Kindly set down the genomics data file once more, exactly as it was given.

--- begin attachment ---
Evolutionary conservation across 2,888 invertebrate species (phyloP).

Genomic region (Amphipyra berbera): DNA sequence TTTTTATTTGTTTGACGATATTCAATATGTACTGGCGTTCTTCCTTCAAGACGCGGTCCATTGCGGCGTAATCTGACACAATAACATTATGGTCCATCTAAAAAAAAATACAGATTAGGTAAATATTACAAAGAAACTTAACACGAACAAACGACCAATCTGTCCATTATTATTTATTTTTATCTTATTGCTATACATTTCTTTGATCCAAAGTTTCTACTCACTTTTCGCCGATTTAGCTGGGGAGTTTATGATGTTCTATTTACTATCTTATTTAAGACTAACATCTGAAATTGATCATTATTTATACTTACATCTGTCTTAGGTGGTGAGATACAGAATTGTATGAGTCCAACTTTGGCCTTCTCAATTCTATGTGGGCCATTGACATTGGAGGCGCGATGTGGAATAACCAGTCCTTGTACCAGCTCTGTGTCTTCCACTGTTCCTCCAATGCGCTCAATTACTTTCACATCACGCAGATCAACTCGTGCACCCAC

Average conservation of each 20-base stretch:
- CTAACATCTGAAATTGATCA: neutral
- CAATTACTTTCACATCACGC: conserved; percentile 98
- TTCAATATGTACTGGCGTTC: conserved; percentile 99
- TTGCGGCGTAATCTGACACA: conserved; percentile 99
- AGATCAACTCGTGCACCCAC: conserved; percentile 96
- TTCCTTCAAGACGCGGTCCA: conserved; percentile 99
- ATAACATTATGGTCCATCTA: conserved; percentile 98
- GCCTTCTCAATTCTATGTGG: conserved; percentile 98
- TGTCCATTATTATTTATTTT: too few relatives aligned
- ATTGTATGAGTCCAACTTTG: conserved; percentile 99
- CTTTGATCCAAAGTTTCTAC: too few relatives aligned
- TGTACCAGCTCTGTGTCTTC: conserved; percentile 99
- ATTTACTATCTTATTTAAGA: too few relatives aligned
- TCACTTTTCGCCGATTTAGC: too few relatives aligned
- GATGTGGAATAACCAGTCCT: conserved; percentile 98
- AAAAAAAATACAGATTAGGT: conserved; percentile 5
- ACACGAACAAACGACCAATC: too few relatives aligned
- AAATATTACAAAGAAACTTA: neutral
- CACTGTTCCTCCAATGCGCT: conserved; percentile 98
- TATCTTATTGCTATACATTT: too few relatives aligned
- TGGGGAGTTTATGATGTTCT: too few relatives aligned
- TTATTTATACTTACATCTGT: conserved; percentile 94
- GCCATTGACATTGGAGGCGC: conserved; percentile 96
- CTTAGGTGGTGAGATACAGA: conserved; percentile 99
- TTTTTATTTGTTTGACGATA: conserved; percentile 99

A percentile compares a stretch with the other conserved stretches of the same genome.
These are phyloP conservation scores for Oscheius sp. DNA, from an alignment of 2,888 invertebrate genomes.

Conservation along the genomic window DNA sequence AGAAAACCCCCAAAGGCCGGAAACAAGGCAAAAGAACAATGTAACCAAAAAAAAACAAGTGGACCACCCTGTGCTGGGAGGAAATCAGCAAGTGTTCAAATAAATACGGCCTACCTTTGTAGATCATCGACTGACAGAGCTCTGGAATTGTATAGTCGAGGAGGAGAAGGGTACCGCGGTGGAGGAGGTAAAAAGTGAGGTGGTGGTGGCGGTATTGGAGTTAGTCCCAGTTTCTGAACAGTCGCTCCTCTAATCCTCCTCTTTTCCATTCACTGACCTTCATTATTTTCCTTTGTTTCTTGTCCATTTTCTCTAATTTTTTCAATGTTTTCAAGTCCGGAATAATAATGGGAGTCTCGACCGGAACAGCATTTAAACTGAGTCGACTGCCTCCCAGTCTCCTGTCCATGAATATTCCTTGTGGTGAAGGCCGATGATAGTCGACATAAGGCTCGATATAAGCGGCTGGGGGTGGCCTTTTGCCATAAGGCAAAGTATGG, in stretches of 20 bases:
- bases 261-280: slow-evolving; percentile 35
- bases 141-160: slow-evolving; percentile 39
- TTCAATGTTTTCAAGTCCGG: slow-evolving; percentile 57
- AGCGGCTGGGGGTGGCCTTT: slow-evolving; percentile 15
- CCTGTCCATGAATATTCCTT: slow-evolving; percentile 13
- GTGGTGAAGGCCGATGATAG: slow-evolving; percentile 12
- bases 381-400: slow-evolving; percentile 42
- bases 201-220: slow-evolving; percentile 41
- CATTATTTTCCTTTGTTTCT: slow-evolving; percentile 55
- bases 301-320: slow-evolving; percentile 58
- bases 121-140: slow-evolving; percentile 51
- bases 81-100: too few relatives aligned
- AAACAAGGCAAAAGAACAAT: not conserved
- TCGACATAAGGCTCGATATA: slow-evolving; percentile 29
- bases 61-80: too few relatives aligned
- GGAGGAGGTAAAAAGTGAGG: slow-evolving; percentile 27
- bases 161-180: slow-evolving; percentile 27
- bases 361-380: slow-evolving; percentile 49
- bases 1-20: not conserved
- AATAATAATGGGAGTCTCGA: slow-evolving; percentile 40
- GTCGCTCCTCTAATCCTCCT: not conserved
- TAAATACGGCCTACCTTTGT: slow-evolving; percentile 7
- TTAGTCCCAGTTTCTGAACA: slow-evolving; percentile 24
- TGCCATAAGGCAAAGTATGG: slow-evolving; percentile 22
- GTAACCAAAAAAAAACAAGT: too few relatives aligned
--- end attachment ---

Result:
Evolutionary conservation across 2,888 invertebrate species (phyloP).

Genomic region (Amphipyra berbera): DNA sequence TTTTTATTTGTTTGACGATATTCAATATGTACTGGCGTTCTTCCTTCAAGACGCGGTCCATTGCGGCGTAATCTGACACAATAACATTATGGTCCATCTAAAAAAAAATACAGATTAGGTAAATATTACAAAGAAACTTAACACGAACAAACGACCAATCTGTCCATTATTATTTATTTTTATCTTATTGCTATACATTTCTTTGATCCAAAGTTTCTACTCACTTTTCGCCGATTTAGCTGGGGAGTTTATGATGTTCTATTTACTATCTTATTTAAGACTAACATCTGAAATTGATCATTATTTATACTTACATCTGTCTTAGGTGGTGAGATACAGAATTGTATGAGTCCAACTTTGGCCTTCTCAATTCTATGTGGGCCATTGACATTGGAGGCGCGATGTGGAATAACCAGTCCTTGTACCAGCTCTGTGTCTTCCACTGTTCCTCCAATGCGCTCAATTACTTTCACATCACGCAGATCAACTCGTGCACCCAC

Average conservation of each 20-base stretch:
- CTAACATCTGAAATTGATCA: neutral
- CAATTACTTTCACATCACGC: conserved; percentile 98
- TTCAATATGTACTGGCGTTC: conserved; percentile 99
- TTGCGGCGTAATCTGACACA: conserved; percentile 99
- AGATCAACTCGTGCACCCAC: conserved; percentile 96
- TTCCTTCAAGACGCGGTCCA: conserved; percentile 99
- ATAACATTATGGTCCATCTA: conserved; percentile 98
- GCCTTCTCAATTCTATGTGG: conserved; percentile 98
- TGTCCATTATTATTTATTTT: too few relatives aligned
- ATTGTATGAGTCCAACTTTG: conserved; percentile 99
- CTTTGATCCAAAGTTTCTAC: too few relatives aligned
- TGTACCAGCTCTGTGTCTTC: conserved; percentile 99
- ATTTACTATCTTATTTAAGA: too few relatives aligned
- TCACTTTTCGCCGATTTAGC: too few relatives aligned
- GATGTGGAATAACCAGTCCT: conserved; percentile 98
- AAAAAAAATACAGATTAGGT: conserved; percentile 5
- ACACGAACAAACGACCAATC: too few relatives aligned
- AAATATTACAAAGAAACTTA: neutral
- CACTGTTCCTCCAATGCGCT: conserved; percentile 98
- TATCTTATTGCTATACATTT: too few relatives aligned
- TGGGGAGTTTATGATGTTCT: too few relatives aligned
- TTATTTATACTTACATCTGT: conserved; percentile 94
- GCCATTGACATTGGAGGCGC: conserved; percentile 96
- CTTAGGTGGTGAGATACAGA: conserved; percentile 99
- TTTTTATTTGTTTGACGATA: conserved; percentile 99

A percentile compares a stretch with the other conserved stretches of the same genome.
These are phyloP conservation scores for Oscheius sp. DNA, from an alignment of 2,888 invertebrate genomes.

Conservation along the genomic window DNA sequence AGAAAACCCCCAAAGGCCGGAAACAAGGCAAAAGAACAATGTAACCAAAAAAAAACAAGTGGACCACCCTGTGCTGGGAGGAAATCAGCAAGTGTTCAAATAAATACGGCCTACCTTTGTAGATCATCGACTGACAGAGCTCTGGAATTGTATAGTCGAGGAGGAGAAGGGTACCGCGGTGGAGGAGGTAAAAAGTGAGGTGGTGGTGGCGGTATTGGAGTTAGTCCCAGTTTCTGAACAGTCGCTCCTCTAATCCTCCTCTTTTCCATTCACTGACCTTCATTATTTTCCTTTGTTTCTTGTCCATTTTCTCTAATTTTTTCAATGTTTTCAAGTCCGGAATAATAATGGGAGTCTCGACCGGAACAGCATTTAAACTGAGTCGACTGCCTCCCAGTCTCCTGTCCATGAATATTCCTTGTGGTGAAGGCCGATGATAGTCGACATAAGGCTCGATATAAGCGGCTGGGGGTGGCCTTTTGCCATAAGGCAAAGTATGG, in stretches of 20 bases:
- bases 261-280: slow-evolving; percentile 35
- bases 141-160: slow-evolving; percentile 39
- TTCAATGTTTTCAAGTCCGG: slow-evolving; percentile 57
- AGCGGCTGGGGGTGGCCTTT: slow-evolving; percentile 15
- CCTGTCCATGAATATTCCTT: slow-evolving; percentile 13
- GTGGTGAAGGCCGATGATAG: slow-evolving; percentile 12
- bases 381-400: slow-evolving; percentile 42
- bases 201-220: slow-evolving; percentile 41
- CATTATTTTCCTTTGTTTCT: slow-evolving; percentile 55
- bases 301-320: slow-evolving; percentile 58
- bases 121-140: slow-evolving; percentile 51
- bases 81-100: too few relatives aligned
- AAACAAGGCAAAAGAACAAT: not conserved
- TCGACATAAGGCTCGATATA: slow-evolving; percentile 29
- bases 61-80: too few relatives aligned
- GGAGGAGGTAAAAAGTGAGG: slow-evolving; percentile 27
- bases 161-180: slow-evolving; percentile 27
- bases 361-380: slow-evolving; percentile 49
- bases 1-20: not conserved
- AATAATAATGGGAGTCTCGA: slow-evolving; percentile 40
- GTCGCTCCTCTAATCCTCCT: not conserved
- TAAATACGGCCTACCTTTGT: slow-evolving; percentile 7
- TTAGTCCCAGTTTCTGAACA: slow-evolving; percentile 24
- TGCCATAAGGCAAAGTATGG: slow-evolving; percentile 22
- GTAACCAAAAAAAAACAAGT: too few relatives aligned